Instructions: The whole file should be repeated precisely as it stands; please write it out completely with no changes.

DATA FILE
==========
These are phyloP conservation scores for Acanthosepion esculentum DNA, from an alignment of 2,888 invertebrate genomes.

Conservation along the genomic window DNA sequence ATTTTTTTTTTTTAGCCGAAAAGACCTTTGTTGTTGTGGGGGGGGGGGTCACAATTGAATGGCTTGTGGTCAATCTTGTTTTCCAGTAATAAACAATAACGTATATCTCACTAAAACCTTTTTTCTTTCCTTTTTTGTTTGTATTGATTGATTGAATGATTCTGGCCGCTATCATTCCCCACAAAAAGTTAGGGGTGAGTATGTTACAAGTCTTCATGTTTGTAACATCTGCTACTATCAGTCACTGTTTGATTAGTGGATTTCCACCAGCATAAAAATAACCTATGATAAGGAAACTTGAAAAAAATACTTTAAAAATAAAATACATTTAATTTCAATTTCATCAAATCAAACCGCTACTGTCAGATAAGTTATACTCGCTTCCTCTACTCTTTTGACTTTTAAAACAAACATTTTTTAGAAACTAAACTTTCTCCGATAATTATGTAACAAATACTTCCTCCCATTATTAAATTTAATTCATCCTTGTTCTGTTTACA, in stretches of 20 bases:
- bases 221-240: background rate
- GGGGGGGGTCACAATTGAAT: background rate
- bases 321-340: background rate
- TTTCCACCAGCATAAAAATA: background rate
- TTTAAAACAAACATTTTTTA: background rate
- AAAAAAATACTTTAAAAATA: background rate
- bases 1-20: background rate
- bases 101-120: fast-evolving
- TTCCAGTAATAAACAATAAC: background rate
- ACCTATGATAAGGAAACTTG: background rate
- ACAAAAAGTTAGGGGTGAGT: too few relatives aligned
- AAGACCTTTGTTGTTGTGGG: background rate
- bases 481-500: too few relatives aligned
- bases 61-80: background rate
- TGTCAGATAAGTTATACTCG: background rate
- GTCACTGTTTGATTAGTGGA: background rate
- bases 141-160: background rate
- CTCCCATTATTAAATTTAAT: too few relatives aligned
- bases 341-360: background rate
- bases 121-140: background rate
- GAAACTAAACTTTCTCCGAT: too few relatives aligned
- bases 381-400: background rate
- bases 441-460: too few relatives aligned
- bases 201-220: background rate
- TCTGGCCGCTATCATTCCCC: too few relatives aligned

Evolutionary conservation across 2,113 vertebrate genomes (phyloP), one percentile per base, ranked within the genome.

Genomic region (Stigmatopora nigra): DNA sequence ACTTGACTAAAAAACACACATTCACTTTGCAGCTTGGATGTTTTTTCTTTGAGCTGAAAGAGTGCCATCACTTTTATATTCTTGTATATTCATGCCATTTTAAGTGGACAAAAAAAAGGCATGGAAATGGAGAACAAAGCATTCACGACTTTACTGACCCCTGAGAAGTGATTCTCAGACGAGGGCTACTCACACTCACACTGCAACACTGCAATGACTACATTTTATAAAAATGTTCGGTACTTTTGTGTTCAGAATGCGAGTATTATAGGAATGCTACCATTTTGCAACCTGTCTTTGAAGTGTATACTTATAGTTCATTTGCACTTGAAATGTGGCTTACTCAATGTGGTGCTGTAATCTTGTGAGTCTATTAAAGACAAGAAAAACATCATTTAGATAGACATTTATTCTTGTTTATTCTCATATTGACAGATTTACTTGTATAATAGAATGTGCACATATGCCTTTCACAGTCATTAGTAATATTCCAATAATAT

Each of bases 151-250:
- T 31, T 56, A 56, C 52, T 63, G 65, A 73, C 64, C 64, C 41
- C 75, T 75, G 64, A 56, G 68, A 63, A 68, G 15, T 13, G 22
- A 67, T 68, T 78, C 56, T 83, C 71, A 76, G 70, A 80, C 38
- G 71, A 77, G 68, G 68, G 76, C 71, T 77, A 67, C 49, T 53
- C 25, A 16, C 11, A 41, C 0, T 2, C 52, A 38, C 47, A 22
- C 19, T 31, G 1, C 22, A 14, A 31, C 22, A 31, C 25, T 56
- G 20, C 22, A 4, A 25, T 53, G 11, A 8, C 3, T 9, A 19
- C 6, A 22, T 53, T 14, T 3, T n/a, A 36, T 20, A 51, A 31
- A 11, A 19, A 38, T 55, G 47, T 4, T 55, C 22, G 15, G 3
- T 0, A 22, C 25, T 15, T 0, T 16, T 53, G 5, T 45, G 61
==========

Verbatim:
These are phyloP conservation scores for Acanthosepion esculentum DNA, from an alignment of 2,888 invertebrate genomes.

Conservation along the genomic window DNA sequence ATTTTTTTTTTTTAGCCGAAAAGACCTTTGTTGTTGTGGGGGGGGGGGTCACAATTGAATGGCTTGTGGTCAATCTTGTTTTCCAGTAATAAACAATAACGTATATCTCACTAAAACCTTTTTTCTTTCCTTTTTTGTTTGTATTGATTGATTGAATGATTCTGGCCGCTATCATTCCCCACAAAAAGTTAGGGGTGAGTATGTTACAAGTCTTCATGTTTGTAACATCTGCTACTATCAGTCACTGTTTGATTAGTGGATTTCCACCAGCATAAAAATAACCTATGATAAGGAAACTTGAAAAAAATACTTTAAAAATAAAATACATTTAATTTCAATTTCATCAAATCAAACCGCTACTGTCAGATAAGTTATACTCGCTTCCTCTACTCTTTTGACTTTTAAAACAAACATTTTTTAGAAACTAAACTTTCTCCGATAATTATGTAACAAATACTTCCTCCCATTATTAAATTTAATTCATCCTTGTTCTGTTTACA, in stretches of 20 bases:
- bases 221-240: background rate
- GGGGGGGGTCACAATTGAAT: background rate
- bases 321-340: background rate
- TTTCCACCAGCATAAAAATA: background rate
- TTTAAAACAAACATTTTTTA: background rate
- AAAAAAATACTTTAAAAATA: background rate
- bases 1-20: background rate
- bases 101-120: fast-evolving
- TTCCAGTAATAAACAATAAC: background rate
- ACCTATGATAAGGAAACTTG: background rate
- ACAAAAAGTTAGGGGTGAGT: too few relatives aligned
- AAGACCTTTGTTGTTGTGGG: background rate
- bases 481-500: too few relatives aligned
- bases 61-80: background rate
- TGTCAGATAAGTTATACTCG: background rate
- GTCACTGTTTGATTAGTGGA: background rate
- bases 141-160: background rate
- CTCCCATTATTAAATTTAAT: too few relatives aligned
- bases 341-360: background rate
- bases 121-140: background rate
- GAAACTAAACTTTCTCCGAT: too few relatives aligned
- bases 381-400: background rate
- bases 441-460: too few relatives aligned
- bases 201-220: background rate
- TCTGGCCGCTATCATTCCCC: too few relatives aligned

Evolutionary conservation across 2,113 vertebrate genomes (phyloP), one percentile per base, ranked within the genome.

Genomic region (Stigmatopora nigra): DNA sequence ACTTGACTAAAAAACACACATTCACTTTGCAGCTTGGATGTTTTTTCTTTGAGCTGAAAGAGTGCCATCACTTTTATATTCTTGTATATTCATGCCATTTTAAGTGGACAAAAAAAAGGCATGGAAATGGAGAACAAAGCATTCACGACTTTACTGACCCCTGAGAAGTGATTCTCAGACGAGGGCTACTCACACTCACACTGCAACACTGCAATGACTACATTTTATAAAAATGTTCGGTACTTTTGTGTTCAGAATGCGAGTATTATAGGAATGCTACCATTTTGCAACCTGTCTTTGAAGTGTATACTTATAGTTCATTTGCACTTGAAATGTGGCTTACTCAATGTGGTGCTGTAATCTTGTGAGTCTATTAAAGACAAGAAAAACATCATTTAGATAGACATTTATTCTTGTTTATTCTCATATTGACAGATTTACTTGTATAATAGAATGTGCACATATGCCTTTCACAGTCATTAGTAATATTCCAATAATAT

Each of bases 151-250:
- T 31, T 56, A 56, C 52, T 63, G 65, A 73, C 64, C 64, C 41
- C 75, T 75, G 64, A 56, G 68, A 63, A 68, G 15, T 13, G 22
- A 67, T 68, T 78, C 56, T 83, C 71, A 76, G 70, A 80, C 38
- G 71, A 77, G 68, G 68, G 76, C 71, T 77, A 67, C 49, T 53
- C 25, A 16, C 11, A 41, C 0, T 2, C 52, A 38, C 47, A 22
- C 19, T 31, G 1, C 22, A 14, A 31, C 22, A 31, C 25, T 56
- G 20, C 22, A 4, A 25, T 53, G 11, A 8, C 3, T 9, A 19
- C 6, A 22, T 53, T 14, T 3, T n/a, A 36, T 20, A 51, A 31
- A 11, A 19, A 38, T 55, G 47, T 4, T 55, C 22, G 15, G 3
- T 0, A 22, C 25, T 15, T 0, T 16, T 53, G 5, T 45, G 61